Solaris String Quartet, Loddon

FRANK CLIFF Quartet in residence at the London College of Music and have played together for four years.

FRANK CLIFF

I had not heard the Solaris Quartet before last night's concert and, in what appears to be the festival's current campaign of disinformation, there is nothing to be gleamed from the programme sheet. They are, it transpires, quartet in residence at the London College of Music and have played together for four years.

They chose an ambitious programme with two giants of the repertoire, Mozart's Dissonance Quartet in C major and the third Razumovsky Quartet of Beethoven.

These flanked a totally unfamiliar work, the third Quartet of Victor Ullman, who wrote it while incarcerated in a Nazi concentration camp. It is the only one of the three known to have survived. Its two movements – the first fairly long and structurally episodic, the second a short rondo – one might categorise as post-romantic, but actually the work has a very individual voice and the Solaris played it with great conviction, making the most of the very effective string writing.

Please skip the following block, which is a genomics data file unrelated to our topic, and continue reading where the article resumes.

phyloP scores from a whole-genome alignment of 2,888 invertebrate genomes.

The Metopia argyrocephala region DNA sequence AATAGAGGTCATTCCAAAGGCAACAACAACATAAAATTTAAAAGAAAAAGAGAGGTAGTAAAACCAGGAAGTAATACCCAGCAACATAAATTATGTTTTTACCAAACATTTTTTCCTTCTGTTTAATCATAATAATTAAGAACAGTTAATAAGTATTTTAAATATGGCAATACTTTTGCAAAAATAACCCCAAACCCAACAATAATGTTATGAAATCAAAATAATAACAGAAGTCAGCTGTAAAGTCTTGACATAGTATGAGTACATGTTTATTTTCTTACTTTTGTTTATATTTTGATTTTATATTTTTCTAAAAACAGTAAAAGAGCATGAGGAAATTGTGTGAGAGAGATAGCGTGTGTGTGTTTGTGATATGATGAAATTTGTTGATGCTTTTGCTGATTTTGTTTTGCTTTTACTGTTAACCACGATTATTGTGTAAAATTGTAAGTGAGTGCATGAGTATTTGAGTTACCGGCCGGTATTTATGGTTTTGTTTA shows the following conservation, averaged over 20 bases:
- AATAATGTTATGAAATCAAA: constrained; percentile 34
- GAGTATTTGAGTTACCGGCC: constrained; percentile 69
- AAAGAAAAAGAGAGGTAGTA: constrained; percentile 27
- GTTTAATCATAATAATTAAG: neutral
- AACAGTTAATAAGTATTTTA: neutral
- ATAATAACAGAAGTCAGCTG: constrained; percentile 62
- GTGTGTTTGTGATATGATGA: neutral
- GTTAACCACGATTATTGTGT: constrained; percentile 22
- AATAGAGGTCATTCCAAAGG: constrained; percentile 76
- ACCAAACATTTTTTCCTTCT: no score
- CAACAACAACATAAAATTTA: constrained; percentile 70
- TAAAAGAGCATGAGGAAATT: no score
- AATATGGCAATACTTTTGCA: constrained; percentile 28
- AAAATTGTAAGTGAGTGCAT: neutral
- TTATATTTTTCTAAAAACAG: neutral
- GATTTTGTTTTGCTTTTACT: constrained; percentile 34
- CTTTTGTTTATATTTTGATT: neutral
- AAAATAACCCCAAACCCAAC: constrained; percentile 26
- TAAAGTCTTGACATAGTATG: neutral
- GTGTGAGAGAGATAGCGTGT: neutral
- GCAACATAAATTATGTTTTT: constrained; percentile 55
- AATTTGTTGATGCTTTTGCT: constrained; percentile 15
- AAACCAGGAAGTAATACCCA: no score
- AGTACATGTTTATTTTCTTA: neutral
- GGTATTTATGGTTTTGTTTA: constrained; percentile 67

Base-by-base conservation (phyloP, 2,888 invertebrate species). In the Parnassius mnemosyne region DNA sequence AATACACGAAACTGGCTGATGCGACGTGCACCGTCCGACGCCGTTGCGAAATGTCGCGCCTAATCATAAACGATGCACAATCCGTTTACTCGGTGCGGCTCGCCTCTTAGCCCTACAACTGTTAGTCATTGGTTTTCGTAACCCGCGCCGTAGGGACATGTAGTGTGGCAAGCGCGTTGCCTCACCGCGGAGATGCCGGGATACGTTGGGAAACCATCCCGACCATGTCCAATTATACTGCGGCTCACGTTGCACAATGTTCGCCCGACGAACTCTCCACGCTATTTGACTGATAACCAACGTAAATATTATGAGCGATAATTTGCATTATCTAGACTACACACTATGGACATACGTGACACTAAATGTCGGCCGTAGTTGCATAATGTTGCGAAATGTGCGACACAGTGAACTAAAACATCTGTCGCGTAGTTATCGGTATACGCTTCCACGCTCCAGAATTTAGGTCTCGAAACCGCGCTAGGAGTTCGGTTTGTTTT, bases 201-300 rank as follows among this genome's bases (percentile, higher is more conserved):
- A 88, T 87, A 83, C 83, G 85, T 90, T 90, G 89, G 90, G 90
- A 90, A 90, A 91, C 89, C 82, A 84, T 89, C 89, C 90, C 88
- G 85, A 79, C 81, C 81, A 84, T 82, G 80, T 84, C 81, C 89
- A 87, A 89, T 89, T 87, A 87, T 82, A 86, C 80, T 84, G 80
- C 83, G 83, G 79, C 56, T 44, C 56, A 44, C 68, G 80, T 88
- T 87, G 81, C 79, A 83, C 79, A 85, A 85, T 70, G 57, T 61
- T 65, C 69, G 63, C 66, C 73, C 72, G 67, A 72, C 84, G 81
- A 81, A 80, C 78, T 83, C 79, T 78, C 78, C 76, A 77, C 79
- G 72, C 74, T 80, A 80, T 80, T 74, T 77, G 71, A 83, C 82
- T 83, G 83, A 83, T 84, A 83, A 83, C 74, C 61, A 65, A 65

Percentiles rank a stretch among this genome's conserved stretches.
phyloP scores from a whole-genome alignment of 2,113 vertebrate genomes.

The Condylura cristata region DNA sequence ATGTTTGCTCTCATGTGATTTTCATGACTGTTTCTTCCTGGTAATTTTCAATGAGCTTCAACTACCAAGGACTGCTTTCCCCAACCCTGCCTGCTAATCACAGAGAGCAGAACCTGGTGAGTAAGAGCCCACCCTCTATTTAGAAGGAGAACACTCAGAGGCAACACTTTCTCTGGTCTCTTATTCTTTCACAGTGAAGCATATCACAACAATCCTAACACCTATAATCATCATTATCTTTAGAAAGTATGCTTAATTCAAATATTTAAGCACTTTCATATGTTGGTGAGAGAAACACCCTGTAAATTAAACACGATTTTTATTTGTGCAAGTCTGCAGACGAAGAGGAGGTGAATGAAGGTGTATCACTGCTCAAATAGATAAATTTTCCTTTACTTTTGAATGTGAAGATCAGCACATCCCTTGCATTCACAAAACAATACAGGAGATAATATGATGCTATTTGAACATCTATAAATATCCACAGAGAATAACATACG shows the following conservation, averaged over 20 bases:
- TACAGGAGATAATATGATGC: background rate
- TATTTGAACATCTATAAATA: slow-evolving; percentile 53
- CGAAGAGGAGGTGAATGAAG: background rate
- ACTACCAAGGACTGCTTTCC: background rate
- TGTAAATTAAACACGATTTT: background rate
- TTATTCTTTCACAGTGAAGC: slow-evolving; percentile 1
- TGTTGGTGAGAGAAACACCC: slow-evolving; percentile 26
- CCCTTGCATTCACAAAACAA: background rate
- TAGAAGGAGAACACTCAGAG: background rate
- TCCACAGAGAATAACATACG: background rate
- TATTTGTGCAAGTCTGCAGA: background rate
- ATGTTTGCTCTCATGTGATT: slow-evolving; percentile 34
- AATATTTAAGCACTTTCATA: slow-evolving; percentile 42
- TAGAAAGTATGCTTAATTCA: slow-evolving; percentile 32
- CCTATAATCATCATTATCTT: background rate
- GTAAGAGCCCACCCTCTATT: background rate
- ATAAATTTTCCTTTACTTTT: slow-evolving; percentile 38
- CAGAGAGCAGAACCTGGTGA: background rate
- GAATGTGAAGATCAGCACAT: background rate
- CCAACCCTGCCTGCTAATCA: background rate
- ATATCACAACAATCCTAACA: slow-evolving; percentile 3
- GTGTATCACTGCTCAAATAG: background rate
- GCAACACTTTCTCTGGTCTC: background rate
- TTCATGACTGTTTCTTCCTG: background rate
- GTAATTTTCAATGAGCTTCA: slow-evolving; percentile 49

It compensated for a less effective performance of the Mozart, with which they began. The sound was flat and uneven in the opening adagio for which they chose a very slow tempo. Enjoyable enough, both this work and the Beethoven lacked real polish although the latter had its moments especially the opening of the final allegro. As yet, the Solaris seem not a truly integrated quartet.

t The Solaris String Quartet were performing at Loddon Church.

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